What's Down: Maroc Telecom disappointed analysts after it cut dividends to shareholders by 12 per cent for last year.
Maroc rings sour note after dividend is cut
Maroc Telecom is at risk of losing its status as a defensive stock after it cut its dividend for last year by 12 per cent.
The company, which is part-owned by the French telecommunications group Vivendi, paid its shareholders 9.3 Moroccan dirhams for each share held after it faced fierce competition from its rivals.
Maroc Telecom shares have been held by hedge-fund managers, emerging-markets funds and local fund managers in Morocco because of its traditionally high dividend yields, at 7.5 per cent, but that may soon change.
Morocco, with a population of 31.5 million, has three telecoms operators.
Maroc competes with Méditel, affiliated to France Telecom, and Inwi, which counts Kuwait's Zain among its main shareholders.
Inwi started operations in February last year.
"The sector has historically compensated its low growth potential for its high return," Faycal Allouch, a research analyst at CFG investment bank in Morocco, said in a note to clients.
Mr Allouch is predicting yields to fall to 6.2 per cent this year.
He lowered the fair value price on Maroc Telecom to 137 dirhams a share from 144 dirhams previously and maintained a "hold" recommendation on the stock.
The operator reported revenues of 30 billion dirhams last year, a decline of 2.5 per cent from the year earlier period amid aggressive mobile pricing and a continued decline in the country's fixed-line business.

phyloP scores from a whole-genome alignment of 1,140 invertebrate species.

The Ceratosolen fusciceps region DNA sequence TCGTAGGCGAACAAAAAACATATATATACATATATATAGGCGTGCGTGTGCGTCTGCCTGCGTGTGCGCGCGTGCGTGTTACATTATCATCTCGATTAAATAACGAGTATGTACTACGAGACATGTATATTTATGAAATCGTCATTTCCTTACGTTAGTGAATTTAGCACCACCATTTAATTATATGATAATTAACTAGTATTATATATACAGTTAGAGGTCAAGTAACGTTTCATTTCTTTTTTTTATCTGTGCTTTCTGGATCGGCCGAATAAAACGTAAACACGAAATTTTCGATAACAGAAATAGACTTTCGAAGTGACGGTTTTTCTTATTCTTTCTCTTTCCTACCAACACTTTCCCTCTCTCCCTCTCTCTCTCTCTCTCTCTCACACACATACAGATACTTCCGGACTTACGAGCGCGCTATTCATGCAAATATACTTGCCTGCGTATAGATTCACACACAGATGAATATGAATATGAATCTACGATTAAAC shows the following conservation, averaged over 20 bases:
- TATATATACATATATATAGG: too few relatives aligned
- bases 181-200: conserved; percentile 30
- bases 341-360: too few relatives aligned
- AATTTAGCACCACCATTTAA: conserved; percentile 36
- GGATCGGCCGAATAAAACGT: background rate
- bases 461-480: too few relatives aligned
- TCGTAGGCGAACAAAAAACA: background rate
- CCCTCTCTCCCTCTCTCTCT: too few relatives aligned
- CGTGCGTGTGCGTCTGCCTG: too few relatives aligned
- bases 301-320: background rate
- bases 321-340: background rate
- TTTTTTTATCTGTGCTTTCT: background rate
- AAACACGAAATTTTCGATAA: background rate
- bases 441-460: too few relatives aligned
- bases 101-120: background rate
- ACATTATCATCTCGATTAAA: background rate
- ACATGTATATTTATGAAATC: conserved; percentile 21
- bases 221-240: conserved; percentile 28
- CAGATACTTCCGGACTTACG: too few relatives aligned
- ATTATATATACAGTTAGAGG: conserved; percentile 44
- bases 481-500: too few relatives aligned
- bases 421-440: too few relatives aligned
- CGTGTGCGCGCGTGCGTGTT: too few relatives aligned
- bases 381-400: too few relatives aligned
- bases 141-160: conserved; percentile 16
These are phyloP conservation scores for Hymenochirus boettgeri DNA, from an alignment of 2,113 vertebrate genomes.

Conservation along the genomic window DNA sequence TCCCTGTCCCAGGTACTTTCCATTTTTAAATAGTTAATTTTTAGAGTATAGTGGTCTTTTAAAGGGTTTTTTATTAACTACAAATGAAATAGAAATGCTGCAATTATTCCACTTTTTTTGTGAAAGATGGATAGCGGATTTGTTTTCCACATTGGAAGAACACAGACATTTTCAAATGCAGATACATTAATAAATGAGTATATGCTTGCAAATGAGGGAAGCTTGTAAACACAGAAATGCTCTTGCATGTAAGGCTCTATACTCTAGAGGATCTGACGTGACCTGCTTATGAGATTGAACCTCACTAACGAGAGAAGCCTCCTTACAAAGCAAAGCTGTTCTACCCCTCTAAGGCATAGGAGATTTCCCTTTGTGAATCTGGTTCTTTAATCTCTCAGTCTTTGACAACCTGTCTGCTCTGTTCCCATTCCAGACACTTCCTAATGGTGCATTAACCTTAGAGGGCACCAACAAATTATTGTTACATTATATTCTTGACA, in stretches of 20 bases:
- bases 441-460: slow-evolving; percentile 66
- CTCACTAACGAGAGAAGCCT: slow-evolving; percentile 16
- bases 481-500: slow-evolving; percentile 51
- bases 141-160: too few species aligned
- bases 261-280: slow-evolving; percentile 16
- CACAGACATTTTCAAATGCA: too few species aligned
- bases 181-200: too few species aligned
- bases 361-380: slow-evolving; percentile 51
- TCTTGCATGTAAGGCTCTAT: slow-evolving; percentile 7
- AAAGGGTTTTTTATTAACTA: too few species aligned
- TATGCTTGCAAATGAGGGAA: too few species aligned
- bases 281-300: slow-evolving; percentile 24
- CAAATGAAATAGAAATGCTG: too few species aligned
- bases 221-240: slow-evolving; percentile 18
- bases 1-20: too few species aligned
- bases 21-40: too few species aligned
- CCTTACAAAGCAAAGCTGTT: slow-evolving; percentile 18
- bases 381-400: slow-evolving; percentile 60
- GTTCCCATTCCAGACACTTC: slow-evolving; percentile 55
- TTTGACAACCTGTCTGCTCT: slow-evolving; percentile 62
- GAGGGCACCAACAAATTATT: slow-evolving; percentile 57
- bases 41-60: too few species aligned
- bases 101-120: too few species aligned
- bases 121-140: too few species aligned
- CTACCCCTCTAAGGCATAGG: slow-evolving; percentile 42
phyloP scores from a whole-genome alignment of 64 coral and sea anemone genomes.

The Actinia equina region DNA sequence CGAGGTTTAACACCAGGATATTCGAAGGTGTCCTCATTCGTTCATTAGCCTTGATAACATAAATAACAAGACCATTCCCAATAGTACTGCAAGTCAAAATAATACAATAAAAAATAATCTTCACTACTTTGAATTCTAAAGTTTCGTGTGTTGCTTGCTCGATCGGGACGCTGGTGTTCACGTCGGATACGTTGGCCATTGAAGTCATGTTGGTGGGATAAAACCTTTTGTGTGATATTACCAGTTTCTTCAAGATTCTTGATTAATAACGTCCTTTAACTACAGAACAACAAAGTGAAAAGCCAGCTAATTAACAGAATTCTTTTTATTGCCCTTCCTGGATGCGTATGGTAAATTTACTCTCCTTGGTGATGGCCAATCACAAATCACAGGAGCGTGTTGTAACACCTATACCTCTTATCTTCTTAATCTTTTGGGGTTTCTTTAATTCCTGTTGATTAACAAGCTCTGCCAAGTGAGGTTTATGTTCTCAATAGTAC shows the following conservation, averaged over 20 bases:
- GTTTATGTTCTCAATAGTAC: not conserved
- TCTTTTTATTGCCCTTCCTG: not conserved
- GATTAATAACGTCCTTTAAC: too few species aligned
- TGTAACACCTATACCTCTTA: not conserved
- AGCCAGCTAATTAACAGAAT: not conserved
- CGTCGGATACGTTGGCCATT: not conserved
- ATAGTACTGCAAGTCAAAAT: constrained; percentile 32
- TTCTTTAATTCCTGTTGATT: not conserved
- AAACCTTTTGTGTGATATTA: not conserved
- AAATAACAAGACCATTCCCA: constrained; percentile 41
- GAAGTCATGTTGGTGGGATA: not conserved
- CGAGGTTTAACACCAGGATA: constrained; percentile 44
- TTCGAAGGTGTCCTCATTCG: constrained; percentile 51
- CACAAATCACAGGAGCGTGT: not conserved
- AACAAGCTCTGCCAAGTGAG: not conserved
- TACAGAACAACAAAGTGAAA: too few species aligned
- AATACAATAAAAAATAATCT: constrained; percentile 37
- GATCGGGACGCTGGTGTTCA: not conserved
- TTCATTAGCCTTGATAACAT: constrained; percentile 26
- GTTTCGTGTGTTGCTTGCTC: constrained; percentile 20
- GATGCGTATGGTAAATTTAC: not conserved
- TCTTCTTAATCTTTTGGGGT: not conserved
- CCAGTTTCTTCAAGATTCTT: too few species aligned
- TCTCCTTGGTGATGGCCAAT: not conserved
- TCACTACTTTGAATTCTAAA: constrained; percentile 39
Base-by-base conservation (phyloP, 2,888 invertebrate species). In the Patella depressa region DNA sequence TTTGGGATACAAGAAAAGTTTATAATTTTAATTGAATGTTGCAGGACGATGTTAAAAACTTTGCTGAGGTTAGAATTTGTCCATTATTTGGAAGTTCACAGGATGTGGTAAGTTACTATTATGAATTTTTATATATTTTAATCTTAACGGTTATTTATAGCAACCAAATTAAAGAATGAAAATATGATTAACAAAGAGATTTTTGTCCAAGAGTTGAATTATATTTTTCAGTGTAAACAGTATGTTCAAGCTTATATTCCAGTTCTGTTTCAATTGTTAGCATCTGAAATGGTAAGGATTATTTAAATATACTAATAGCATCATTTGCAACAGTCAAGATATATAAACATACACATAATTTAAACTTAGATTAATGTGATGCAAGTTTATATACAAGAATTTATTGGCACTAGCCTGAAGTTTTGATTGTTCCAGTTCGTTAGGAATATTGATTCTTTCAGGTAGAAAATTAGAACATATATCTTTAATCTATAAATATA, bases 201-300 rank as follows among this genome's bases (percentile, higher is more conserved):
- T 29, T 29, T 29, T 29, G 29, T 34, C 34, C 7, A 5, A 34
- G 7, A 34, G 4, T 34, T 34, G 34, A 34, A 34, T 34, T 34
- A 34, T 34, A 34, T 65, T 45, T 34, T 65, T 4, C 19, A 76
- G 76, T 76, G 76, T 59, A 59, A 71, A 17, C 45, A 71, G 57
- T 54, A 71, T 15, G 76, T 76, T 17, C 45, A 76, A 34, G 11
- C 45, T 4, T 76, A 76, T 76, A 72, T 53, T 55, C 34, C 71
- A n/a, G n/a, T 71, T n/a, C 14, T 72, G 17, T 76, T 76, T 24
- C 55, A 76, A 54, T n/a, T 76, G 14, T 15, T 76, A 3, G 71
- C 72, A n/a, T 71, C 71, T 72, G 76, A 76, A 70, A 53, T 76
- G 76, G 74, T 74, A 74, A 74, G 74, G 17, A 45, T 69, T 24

Maroc Telecom reported a 14 per cent drop in net income to 8.1bn dirhams for last year.
Morocco has been troubled for months by growing popular demands for political, economic and social reform, after regional uprisings overthrew leaders in Tunisia, Egypt and Libya.
The company averted a scheduled three-day strike last August by reaching an agreement with unions, as employees demanded higher wages and the introduction of bonuses that reflected rises in the company's profitability.
Maroc owns a majority stake in Mauritel, Mauritania's main telecoms company and also has subsidiaries in Burkina Faso, Gabon and Mali.
Listed on the Casablanca Stock Exchange, Maroc has declined 4.8 per cent this year.
The shares were last traded at 129 dirhams a share ahead of the Easter holiday.